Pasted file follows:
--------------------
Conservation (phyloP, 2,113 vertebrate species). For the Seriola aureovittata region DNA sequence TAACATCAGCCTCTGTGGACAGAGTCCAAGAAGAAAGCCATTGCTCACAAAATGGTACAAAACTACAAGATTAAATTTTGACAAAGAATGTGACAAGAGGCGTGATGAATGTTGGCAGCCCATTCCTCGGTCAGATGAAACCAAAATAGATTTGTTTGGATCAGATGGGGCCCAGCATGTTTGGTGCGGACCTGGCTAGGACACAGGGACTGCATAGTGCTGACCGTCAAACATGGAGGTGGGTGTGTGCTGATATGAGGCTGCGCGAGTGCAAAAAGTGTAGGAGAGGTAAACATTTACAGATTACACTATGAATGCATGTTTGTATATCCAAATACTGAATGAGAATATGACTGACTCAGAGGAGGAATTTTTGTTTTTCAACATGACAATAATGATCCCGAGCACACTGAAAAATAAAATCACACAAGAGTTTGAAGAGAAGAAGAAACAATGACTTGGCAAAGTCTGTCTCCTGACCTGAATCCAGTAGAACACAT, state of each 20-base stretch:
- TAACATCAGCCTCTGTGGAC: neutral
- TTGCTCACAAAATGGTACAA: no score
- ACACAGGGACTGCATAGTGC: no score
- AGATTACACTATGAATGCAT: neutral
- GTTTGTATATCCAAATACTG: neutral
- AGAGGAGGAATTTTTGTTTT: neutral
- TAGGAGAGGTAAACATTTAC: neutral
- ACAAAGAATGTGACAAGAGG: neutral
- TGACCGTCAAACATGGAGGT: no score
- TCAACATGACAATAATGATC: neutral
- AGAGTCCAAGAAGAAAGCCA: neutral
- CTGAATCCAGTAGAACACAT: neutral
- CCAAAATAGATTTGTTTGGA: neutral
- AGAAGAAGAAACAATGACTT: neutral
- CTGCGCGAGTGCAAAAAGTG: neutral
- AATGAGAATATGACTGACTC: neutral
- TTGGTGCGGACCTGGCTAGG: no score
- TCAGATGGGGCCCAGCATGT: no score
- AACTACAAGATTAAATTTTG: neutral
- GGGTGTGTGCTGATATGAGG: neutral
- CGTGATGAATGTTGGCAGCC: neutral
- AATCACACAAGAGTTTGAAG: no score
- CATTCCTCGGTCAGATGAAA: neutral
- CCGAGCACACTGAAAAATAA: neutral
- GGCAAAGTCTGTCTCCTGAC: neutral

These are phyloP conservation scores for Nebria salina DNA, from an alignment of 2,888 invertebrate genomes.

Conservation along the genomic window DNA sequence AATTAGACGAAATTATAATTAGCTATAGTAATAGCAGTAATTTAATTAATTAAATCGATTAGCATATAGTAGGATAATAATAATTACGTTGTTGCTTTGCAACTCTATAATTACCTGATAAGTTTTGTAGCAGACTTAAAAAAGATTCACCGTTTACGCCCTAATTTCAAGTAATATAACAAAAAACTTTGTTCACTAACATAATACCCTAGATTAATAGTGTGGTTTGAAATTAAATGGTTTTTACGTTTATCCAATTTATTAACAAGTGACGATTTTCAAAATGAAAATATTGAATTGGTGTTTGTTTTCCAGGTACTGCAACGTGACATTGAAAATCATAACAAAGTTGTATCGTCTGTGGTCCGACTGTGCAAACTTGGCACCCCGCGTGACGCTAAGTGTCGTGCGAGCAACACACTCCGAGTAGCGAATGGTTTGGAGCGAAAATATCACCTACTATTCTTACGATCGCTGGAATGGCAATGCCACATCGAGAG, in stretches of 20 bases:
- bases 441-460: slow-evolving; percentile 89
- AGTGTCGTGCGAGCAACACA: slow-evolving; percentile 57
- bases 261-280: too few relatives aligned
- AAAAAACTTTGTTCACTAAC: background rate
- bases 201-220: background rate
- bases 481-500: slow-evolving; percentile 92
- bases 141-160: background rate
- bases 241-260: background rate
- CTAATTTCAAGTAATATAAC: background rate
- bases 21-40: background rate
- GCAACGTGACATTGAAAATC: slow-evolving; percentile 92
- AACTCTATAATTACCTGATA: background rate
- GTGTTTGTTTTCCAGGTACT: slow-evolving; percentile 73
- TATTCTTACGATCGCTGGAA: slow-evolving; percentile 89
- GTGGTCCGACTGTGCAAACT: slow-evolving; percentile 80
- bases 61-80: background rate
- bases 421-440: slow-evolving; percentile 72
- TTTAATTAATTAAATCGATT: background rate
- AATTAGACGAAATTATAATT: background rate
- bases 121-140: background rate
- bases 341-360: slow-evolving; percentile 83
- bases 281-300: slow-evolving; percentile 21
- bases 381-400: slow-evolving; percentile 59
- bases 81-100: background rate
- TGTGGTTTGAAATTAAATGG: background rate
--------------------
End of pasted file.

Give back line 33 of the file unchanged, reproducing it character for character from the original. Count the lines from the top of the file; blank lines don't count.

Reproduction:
- bases 201-220: background rate